This is Bob Hempker with today's newsletter. Something we haven’t really touched on much is studying other players copedent. This can really help us in figuring out how different people play different things. We have the two common pedal setups, the Jimmy Day setup and the Buddy Emmons setup. But people set their knee levers up differently.
Some people have some changes that wouldn’t be considered standard. Basically all it takes is for someone to use a particular pedal change on somebody’s hit record then the popularity of that pedal change takes off and the next thing you know it’s being used by a lot of different players.
One example would be the E to F knee lever. Lloyd Green was the first to use it that I can recall. He played it on the Tammy Wynette song “D.I.V.O.R.C.E.” Hal Rugg used it on Loretta Lynn’s “Don’t Come Home A Drinkin’ With Lovin’ On Your Mind.” Those were some early recordings the change was used on. The F knee lever is pretty much a standard knee lever now. I really can’t imagine playing without it.
Another change that’s pretty much a standard thing now is lowering the sixth string a whole tone. Many players, myself included have split tuners on their guitar which enable us to use it with the pedal that raises the third and the sixth to get a dominant seventh with the pedals down or an Em with the knee lever activated and your second pedal down.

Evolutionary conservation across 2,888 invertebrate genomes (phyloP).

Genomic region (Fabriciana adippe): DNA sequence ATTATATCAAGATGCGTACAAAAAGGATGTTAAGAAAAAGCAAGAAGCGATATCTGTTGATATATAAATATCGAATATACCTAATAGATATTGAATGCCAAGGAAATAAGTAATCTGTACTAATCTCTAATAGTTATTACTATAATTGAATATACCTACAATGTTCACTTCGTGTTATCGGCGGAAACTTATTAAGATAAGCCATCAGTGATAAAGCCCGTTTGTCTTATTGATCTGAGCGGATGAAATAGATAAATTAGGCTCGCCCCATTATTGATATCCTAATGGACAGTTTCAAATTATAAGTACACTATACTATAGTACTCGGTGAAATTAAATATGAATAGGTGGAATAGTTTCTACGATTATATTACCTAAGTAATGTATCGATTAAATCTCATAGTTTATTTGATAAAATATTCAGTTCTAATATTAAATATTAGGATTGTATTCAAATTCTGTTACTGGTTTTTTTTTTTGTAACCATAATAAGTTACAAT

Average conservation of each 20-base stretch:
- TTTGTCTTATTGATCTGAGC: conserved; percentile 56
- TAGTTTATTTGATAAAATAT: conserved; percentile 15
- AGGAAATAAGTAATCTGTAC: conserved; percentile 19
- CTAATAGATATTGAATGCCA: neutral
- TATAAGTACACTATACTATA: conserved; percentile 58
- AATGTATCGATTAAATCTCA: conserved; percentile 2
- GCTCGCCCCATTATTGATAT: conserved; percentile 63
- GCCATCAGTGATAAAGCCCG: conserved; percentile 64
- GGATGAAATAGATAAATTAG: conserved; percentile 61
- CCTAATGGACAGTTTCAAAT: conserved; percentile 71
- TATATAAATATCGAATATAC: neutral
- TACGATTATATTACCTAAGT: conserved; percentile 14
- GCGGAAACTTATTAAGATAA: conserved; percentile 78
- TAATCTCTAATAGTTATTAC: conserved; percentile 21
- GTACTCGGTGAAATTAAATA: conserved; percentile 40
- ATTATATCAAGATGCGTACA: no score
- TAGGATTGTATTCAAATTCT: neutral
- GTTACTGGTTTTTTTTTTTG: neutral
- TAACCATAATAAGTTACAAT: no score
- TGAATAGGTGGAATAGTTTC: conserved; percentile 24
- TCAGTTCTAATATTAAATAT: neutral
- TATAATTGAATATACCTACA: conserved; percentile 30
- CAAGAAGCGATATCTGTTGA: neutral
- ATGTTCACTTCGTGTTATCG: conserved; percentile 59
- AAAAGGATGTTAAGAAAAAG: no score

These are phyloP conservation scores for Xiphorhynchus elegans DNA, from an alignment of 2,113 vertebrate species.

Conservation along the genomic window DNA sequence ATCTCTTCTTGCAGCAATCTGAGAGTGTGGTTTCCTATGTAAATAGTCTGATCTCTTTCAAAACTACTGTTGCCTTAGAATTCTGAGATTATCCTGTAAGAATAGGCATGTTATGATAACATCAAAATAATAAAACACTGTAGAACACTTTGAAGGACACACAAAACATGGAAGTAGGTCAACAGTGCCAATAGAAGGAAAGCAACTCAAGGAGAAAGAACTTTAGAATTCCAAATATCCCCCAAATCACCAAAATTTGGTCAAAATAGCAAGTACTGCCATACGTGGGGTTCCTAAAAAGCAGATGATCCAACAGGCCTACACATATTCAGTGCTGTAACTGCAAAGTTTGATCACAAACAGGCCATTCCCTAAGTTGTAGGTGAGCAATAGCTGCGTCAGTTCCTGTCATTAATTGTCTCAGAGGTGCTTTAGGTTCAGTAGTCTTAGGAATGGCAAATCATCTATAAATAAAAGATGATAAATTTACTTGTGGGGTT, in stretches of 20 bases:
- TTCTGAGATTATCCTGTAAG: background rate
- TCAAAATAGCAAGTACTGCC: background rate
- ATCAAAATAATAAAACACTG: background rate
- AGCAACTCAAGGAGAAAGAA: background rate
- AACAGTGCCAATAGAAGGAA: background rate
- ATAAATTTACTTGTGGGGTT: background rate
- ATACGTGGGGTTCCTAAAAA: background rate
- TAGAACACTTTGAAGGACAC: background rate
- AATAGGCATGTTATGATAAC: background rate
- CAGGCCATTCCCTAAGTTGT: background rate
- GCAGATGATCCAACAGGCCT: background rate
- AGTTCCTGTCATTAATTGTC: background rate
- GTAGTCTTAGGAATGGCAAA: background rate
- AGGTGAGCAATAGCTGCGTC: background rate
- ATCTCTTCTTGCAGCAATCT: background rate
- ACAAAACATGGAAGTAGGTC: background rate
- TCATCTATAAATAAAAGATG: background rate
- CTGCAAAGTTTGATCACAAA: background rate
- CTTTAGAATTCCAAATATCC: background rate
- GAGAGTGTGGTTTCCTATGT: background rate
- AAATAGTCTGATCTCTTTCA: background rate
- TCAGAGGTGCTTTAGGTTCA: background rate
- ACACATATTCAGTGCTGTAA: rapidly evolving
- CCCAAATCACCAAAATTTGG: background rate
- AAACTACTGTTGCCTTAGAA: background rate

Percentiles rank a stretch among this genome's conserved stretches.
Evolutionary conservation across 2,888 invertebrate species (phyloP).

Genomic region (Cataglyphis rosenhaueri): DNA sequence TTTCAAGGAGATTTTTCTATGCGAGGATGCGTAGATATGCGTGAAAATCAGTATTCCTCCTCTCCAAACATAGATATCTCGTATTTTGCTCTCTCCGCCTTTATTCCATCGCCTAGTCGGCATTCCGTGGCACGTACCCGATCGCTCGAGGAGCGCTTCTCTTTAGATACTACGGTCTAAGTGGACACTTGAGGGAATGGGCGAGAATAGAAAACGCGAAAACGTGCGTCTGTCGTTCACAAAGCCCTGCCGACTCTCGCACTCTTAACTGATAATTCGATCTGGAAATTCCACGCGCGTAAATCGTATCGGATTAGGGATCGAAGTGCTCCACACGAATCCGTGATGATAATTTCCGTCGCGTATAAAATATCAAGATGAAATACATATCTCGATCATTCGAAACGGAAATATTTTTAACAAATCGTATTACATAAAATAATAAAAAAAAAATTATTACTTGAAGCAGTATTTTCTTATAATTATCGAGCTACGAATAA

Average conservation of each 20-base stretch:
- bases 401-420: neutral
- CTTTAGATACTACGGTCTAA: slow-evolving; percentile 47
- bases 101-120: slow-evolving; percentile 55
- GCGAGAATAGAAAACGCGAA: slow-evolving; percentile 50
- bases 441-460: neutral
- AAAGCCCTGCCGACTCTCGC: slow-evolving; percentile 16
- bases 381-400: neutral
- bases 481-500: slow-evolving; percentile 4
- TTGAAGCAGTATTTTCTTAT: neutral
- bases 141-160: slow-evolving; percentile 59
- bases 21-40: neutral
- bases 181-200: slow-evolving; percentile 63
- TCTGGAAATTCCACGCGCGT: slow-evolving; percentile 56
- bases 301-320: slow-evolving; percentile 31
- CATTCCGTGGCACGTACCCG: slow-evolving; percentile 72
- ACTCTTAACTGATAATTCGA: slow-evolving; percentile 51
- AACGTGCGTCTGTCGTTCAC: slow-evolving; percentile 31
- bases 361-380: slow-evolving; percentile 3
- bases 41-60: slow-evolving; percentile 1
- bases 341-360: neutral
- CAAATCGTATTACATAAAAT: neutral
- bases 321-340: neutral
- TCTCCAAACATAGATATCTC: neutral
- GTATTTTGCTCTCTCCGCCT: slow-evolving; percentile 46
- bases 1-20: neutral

Some guys have changes on their guitar that are somewhat unique to them. Ralph Mooney lowered his third string a half step and some guys are doing that. Many guys have picked up on the idea of raising the first string a whole tone. A lot of guys today are using what they call the Franklin pedal which lowers five, six and ten each a whole tone.
I’ve got it split to where I lower five and ten a whole step with my fourth floor pedal and I lower six with my left, left knee lever. That way I can use them together if I need to, but then there are other things I can play splitting them up.
I was looking at somebody’s copedent the other day and I noticed them raising their fifth string up a step and a half. I can see the uses for this change, but personally I don’t know where I would put it. My guitar is loaded up pretty good the way it is.
I have a good friend that started raising his ninth string up a half step on the same knee lever he lowers his sixth string a whole step with. There are some nice things that can be done with that.
I know another player that instead of lowering his fourth and eighth strings together, he raises the seventh string a half step on the knee lever that he lowers the fourth string a half step with.
It’s also interesting even if we play a D-10 to study some of the changes that guys do with a single neck 12 or single 14. We can get all sorts of ideas by studying other people’s copedent. Don’t be closed minded about doing things a certain way. There is always something you can learn from anyone if you watch what they do.
Let’s talk about steel guitar wives for a bit. I’d like to hear from you guys about your experiences with steel guitar and wives or girlfriends, if they are supportive, unsupportive, encouraging, discouraging, can’t wait to hear you play or scream, moan and groan when you do. Let me hear your stories.
Again, I’d like to thank everyone who let us list them as a teacher and encourage new players who might be interested in lessons to check out our list at Teacher Listings
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